#### Solution

Theres no simple mix-in solution to this problem. You need to come up with some rules for how your threads acquire locks, and make sure your code always abides by them.

Basically, you need to guarantee that all your threads acquire locks in the same order. Impose an ordering (formally or informally) on all the locks in your program and make sure that your threads always acquire locks in ascending numerical order.

Heres how it would work. The standard illustration of deadlock is the Dining Philosophers problem. A table of philosophers are sharing a plate of rice and some chopsticks, but there aren enough utensils to go around. When there are only two chopsticks, its easy to see the problem. If philosopher A is holding one chopstick (that is, has a lock on it), and philosopher B is holding the other, then nobody can eat.

In this scenario, youd designate the the lock on one chopstick as lock #1, and the lock on the other chopstick as lock #2. If you guarantee that no philosopher will pick up chopstick #2 unless they e already picked up the chopstick #1, deadlock is impossible. You can guarantee this by simply making all the philosophers implement the same behavior:

```	require 	hread
\$chopstick1 = Mutex.new
\$chopstick2 = Mutex.new

def initialize(name)
super do
loop do
\$chopstick1.synchronize do
puts "#{name} has picked up one chopstick."
\$chopstick2.synchronize do
puts "#{name} has picked up two chopsticks and eaten a " +
"bite of tasty rice."
end
end
end
end
end
end
Philosopher.new(Moore)
Philosopher.new(Anscombe)
# Moore has picked up one chopstick.
# Moore has picked up two chopsticks and eaten a bite of tasty rice.
# Anscombe has picked up one chopstick.
# Anscombe has picked up two chopsticks and eaten a bite of tasty rice.
# Moore has picked up one chopstick.
# Moore has picked up two chopsticks and eaten a bite of tasty rice.
# …
```

#### Discussion

Its hard to come up with an ordering of resources that isn totally arbitrary. Why is chopstick #1 designated #1 and not #2? It just is. When youve got more than a few locks, its hard to remember the order.

But if you keep a list of the locks in the proper order, you can have Ruby handle the locking order for you. The lock_all method defined below takes an unordered list of locks, and makes sure they get locked in the "right" order, as defined in the global hash \$lock_order:

```	require 	hread
pool_lock, lion_lock, penguin_lock, cabbage_lock = (1..4).collect { Mutex.new }
locks = [pool_lock, lion_lock, penguin_lock, cabbage_lock]
\$lock_order = {}
locks.each_with_index { |lock, i| \$lock_order[lock] = i }

def lock_all(*locks)
ordered_locks = locks.sort_by { |x| \$lock_order[x] }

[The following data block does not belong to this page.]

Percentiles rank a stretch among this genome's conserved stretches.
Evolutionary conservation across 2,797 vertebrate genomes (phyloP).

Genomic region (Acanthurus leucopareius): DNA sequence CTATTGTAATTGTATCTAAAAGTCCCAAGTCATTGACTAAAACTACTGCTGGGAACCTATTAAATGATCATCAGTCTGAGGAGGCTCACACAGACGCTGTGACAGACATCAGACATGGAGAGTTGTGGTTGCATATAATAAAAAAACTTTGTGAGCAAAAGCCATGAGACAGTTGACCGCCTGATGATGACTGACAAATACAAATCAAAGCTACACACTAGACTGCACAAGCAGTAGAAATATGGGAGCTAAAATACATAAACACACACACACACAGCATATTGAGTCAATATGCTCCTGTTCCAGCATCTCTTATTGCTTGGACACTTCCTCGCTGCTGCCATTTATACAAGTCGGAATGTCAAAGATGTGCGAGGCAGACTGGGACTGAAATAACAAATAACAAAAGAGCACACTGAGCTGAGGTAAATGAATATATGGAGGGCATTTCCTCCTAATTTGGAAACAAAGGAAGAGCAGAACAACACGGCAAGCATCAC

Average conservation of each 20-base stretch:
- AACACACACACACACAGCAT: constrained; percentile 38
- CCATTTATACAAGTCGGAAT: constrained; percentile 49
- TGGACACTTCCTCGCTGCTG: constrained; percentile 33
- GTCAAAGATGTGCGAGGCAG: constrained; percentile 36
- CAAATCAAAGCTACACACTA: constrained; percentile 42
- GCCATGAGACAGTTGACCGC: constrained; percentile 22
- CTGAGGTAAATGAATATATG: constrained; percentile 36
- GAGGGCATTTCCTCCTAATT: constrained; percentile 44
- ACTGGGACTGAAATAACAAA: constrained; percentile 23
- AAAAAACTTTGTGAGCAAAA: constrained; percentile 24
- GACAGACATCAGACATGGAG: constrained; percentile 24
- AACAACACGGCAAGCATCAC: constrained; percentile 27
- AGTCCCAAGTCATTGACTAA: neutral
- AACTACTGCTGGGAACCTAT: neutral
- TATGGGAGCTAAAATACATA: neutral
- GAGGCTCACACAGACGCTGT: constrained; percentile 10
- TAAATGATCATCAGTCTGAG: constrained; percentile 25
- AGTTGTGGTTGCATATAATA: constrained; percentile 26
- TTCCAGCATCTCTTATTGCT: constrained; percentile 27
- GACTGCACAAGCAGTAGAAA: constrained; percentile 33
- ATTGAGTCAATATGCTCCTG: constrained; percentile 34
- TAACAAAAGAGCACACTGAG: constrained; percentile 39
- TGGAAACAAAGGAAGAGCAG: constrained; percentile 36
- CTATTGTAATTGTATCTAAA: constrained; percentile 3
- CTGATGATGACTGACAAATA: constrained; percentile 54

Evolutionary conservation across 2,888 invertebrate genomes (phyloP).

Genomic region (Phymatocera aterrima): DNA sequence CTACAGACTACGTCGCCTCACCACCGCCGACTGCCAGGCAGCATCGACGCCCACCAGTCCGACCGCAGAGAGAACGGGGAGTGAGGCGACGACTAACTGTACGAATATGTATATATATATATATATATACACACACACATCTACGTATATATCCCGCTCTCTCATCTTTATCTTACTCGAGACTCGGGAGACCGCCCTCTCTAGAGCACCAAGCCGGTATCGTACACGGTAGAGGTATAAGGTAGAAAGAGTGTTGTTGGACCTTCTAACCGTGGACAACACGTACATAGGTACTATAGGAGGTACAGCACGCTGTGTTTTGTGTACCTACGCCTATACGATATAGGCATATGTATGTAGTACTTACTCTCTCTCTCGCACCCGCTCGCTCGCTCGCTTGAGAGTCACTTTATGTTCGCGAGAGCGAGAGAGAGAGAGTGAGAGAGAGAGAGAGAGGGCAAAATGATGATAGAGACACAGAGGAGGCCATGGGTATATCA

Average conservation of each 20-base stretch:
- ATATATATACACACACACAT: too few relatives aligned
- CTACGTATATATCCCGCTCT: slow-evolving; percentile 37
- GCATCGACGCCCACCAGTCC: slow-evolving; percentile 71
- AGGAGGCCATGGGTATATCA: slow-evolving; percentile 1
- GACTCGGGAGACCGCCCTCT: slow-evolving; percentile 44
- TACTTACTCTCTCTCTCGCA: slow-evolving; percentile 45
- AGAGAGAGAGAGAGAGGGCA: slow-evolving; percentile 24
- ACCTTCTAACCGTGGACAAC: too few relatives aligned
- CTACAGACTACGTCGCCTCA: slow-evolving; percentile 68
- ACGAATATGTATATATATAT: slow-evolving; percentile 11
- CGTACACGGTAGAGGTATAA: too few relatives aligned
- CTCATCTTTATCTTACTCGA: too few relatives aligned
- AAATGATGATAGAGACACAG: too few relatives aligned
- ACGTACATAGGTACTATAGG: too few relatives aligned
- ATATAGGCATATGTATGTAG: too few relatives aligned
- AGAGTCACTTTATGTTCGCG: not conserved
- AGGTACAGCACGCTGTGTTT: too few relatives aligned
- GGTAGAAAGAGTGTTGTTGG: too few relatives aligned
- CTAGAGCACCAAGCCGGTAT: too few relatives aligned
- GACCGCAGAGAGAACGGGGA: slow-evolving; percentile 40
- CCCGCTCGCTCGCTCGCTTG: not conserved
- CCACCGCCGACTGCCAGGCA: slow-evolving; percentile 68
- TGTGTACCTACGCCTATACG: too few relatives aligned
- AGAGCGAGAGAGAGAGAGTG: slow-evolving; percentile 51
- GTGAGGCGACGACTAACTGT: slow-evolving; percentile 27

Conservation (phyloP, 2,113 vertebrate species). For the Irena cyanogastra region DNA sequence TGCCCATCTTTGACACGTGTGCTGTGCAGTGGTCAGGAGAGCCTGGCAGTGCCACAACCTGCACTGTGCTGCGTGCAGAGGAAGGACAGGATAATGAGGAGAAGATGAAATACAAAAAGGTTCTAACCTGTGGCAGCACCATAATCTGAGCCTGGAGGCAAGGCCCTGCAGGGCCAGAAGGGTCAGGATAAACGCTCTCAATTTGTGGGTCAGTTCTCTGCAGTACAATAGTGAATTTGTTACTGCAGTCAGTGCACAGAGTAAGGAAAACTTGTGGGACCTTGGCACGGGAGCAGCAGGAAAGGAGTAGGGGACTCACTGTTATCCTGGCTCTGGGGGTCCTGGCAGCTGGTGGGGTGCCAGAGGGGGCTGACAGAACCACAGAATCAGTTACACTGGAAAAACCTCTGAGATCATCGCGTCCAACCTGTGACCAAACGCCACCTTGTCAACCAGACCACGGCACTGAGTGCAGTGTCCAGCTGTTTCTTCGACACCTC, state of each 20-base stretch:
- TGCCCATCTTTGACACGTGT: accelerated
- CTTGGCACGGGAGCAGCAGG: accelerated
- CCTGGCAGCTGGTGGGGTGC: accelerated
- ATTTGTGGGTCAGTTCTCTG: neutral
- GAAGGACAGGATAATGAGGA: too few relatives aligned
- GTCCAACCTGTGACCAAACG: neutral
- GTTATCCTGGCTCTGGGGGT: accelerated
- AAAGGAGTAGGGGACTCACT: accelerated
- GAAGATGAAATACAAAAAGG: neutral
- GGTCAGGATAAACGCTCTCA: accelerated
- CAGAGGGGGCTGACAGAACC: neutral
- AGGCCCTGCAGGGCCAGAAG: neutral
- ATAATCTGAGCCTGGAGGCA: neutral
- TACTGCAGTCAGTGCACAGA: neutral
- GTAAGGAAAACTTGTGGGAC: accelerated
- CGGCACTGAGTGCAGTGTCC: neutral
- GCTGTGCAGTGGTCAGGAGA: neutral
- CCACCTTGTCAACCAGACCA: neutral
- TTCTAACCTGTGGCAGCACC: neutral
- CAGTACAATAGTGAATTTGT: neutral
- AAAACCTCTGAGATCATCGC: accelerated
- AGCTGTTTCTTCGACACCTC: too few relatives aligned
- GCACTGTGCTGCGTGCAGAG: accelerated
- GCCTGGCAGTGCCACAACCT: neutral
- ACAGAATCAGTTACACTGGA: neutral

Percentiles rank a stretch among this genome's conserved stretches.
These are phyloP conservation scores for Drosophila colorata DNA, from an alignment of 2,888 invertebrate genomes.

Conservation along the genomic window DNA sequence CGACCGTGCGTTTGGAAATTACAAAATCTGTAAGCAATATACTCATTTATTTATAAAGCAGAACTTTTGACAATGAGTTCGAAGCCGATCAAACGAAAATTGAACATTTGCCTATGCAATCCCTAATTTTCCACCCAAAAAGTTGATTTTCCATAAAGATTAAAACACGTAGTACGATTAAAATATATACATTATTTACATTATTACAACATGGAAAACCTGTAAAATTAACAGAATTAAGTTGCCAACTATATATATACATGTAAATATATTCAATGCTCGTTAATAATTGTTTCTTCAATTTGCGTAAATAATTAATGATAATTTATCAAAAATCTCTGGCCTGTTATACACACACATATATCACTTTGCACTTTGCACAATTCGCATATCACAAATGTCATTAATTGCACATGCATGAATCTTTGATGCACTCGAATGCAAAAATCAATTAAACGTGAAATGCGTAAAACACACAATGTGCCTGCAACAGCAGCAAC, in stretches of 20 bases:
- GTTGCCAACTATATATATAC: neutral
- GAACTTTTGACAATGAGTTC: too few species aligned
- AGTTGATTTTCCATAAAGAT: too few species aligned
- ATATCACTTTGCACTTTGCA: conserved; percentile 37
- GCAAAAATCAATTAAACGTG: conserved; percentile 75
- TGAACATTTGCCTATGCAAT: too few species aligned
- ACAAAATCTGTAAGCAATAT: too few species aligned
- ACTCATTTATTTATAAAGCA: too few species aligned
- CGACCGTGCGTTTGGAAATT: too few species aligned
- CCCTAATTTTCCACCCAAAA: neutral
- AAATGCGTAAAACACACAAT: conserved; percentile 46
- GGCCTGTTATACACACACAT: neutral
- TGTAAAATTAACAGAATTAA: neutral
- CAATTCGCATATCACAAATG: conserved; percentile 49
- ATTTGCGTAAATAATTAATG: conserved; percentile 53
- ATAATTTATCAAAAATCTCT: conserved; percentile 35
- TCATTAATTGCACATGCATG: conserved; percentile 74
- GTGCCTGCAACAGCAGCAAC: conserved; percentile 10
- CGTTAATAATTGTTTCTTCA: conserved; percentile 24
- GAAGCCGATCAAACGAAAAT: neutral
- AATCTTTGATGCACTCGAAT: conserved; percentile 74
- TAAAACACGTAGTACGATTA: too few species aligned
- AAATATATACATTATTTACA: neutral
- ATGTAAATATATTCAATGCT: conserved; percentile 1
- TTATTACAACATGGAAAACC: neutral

ordered_locks.each do |lock|
puts "Locking #{\$lock_order[lock]}." if \$DEBUG
lock.lock
end
begin
yield
ensure
ordered_locks.reverse_each do |lock|
puts "Unlocking #{\$lock_order[lock]}." if \$DEBUG
lock.unlock
end
end
end
```

Now you can simply pass the locks you want to get into lock_all, without having to keep track of an arbitrary order:

```	\$DEBUG = true
lock_all(penguin_lock, pool_lock) do
puts "Im putting the penguin in the pool."
end
# Locking 0.
# Locking 2.
# Im putting the penguin in the pool.
# Unlocking 2.
# Unlocking 0.
```

When lock_all encounters a mutex thats already locked, the thread blocks until the mutex becomes available. A less greedy alternative is to drop all of the mutexes already obtained and try again from the start. This makes deadlock less likely even when not all of the code respects the order of the locks.

There are two locking-related problems that you can solve by imposing a lock ordering. The first is resource starvation. In the context of the dining philosophers, this would mean that one philosopher continually puts down chopstick #1 and immediately takes it up again, preventing anyone else from eating.

The thread library prevents this problem by keeping a list of the threads that are waiting for a lock to be released. Once its released, Ruby wakes up the first thread in line. So threads get the lock in the order they asked for it, rather than it being a free-for-all. You can see this if you create a bunch of Philosopher objects using the example from the Solution. Even if there are 20 philosophers and only one pair of chopsticks, the philosophers will take turns using the chopsticks in the order they were created, not randomly depending on the whims of the Ruby interpreter.

The second problem is harder to solve: a thread can "deadlock" with itself. The following code looks unobjectionable (why shouldn you be able to lock what you already have?), but it creates a thread that sleeps forever:

```	require 	hread
\$lock = Mutex.new
\$lock.synchronize { \$lock.synchronize { puts I synchronized twice! } }
end
```

The first time you call lock.synchronize, everything works fine: the Mutex isn locked, and the thread gets a lock on it. The second time, the Mutex is locked, so the thread stops to wait until it gets unlocked.

The problem is, the thread B thats stopping to wait is the same thread as thread A, which has the lock. Thread A is supposed to wake up thread B once its done, but it never does, because it is thread B, and its asleep. A thread can wake itself up.

That looks like a contrived example, but its pretty easy to get there by accident. If you e synchronizing an object, as described in Recipe 20.4, theres a chance youll go too far and synchronize two methods that call each other. Calling one method will synchronize and call the other, which will synchronize and put the thread to sleep forever. Short of hacking Mutex to keep track of which thread has the lock, the only way to avoid this problem is to be careful.

• Recipe 6.13, "Locking a File," shows an alternate way of avoiding deadlock when the resource under contention is a file

Ruby Cookbook (Cookbooks (OReilly))
ISBN: 0596523696
EAN: 2147483647
Year: N/A
Pages: 399